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Pain Research and Management
Volume 1 (1996), Issue 1, Pages 31-38
Original Article

Validation of the Pain Beliefs and Perceptions Inventory

Samuel F Mikail,1 Joyce L D'Eon,1,2 and Théo A De Gagné1,2

1Department of Psychology, The Rehabilitation Centre, University of Ottawa, Ottawa, Ontario, Canada
2School of Psychology, University of Ottawa, Ottawa, Ontario, Canada

Received 1 June 1995; Accepted 29 September 1995

Copyright © 1996 Hindawi Publishing Corporation. This is an open access article distributed under the Creative Commons Attribution License, which permits unrestricted use, distribution, and reproduction in any medium, provided the original work is properly cited.


OBJECTIVE: To examine the test-retest reliability, construct validity and factor structure of the Pain Beliefs and Perceptions Inventory (PBPI).

DESIGN: A sample of 195 individuals attending a chronic pain clinic completed the PBPI along with a preclinic assessment battery. A subset of this sample completed the assessment package two to four weeks and four to six months later in order to examine the test-retest reliability of the PBPI.

RESULTS: Confirmatory factor analysis revealed a four-factor solution: pain constancy, self-blame, mystery and understanding of chronicity. Internal consistency estimates ranged from 0.63 to 0.75. Pain constancy and understanding of chronicity had good test-retest reliability, while test-retest reliability of the remaining subscales was not adequate. These results differ from those reported in the initial development of the PBPI. Construct validity was determined through examination of correlations between the PBPI and the Beck Depression Inventory, the McGill Pain Questionnaire, the Multidimensional Pain Inventory and a self-blame questionnaire.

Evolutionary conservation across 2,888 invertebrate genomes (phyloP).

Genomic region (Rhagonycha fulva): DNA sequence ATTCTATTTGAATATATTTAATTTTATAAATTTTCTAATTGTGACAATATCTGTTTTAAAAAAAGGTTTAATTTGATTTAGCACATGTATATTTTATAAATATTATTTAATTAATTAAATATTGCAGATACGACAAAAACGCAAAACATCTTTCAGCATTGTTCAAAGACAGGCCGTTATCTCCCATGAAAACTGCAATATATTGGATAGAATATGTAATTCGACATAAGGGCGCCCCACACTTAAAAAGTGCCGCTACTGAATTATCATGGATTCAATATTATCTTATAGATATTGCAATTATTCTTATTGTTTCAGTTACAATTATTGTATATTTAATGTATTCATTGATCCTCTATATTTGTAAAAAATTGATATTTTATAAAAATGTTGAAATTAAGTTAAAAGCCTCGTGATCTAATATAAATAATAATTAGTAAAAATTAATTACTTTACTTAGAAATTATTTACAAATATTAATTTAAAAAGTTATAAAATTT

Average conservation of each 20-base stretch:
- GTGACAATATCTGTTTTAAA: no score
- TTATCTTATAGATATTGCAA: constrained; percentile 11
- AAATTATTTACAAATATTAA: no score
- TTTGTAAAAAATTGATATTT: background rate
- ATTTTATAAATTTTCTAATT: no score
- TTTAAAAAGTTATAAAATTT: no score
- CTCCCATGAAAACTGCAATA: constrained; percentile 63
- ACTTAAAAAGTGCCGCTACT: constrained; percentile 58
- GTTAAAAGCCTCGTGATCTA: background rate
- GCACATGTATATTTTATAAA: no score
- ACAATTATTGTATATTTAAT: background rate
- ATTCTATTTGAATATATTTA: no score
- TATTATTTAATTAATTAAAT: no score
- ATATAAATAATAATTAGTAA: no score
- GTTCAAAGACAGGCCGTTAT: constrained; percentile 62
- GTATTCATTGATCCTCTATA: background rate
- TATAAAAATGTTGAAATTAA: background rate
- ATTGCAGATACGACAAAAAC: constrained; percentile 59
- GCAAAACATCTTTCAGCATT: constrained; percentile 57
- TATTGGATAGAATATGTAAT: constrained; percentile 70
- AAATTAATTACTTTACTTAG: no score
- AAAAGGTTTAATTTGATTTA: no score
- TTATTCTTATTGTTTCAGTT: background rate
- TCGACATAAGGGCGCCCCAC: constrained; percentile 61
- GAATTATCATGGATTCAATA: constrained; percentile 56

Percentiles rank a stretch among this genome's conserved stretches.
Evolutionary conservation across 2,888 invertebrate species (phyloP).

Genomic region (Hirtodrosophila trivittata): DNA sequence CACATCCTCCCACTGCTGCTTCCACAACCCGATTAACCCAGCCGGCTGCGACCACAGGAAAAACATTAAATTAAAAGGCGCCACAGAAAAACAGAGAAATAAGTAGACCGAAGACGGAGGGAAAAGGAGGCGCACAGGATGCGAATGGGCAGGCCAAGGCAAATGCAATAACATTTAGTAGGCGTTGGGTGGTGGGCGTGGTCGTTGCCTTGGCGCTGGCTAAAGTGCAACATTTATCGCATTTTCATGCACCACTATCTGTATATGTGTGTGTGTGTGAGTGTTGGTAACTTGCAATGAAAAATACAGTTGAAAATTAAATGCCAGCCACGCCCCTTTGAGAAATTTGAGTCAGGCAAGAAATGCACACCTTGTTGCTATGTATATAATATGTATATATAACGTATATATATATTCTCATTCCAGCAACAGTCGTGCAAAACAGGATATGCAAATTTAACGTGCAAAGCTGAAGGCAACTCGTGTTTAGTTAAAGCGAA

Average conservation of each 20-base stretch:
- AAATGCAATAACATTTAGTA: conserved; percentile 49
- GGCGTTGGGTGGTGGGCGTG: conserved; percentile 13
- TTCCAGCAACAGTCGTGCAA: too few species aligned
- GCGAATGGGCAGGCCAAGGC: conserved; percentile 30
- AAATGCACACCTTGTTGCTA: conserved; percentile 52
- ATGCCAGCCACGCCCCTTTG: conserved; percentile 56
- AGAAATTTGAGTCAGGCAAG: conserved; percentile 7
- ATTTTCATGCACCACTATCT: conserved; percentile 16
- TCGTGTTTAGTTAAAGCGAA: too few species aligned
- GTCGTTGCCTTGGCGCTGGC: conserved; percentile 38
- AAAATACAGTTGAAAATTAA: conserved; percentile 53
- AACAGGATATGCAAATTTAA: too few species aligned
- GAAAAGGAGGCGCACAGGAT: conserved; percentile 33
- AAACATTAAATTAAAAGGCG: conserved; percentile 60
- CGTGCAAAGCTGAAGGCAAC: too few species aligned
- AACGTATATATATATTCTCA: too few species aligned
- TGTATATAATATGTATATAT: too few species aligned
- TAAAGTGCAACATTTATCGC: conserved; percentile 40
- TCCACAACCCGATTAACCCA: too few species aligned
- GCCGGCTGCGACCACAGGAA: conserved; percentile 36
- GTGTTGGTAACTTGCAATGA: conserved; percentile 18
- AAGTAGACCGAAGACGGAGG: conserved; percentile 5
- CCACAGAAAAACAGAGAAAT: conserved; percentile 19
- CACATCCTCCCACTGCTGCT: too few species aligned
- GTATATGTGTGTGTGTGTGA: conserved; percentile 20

CONCLUSIONS: The results of this investigation are consistent with the findings of recent investigations that revealed a four-factor solution to the PBPI. However, the subscales of this instrument were not found to be uniformly stable over time. These results suggest that further examination and refinement of item content for two of the subscales are required before the instrument is suitable for clinical use.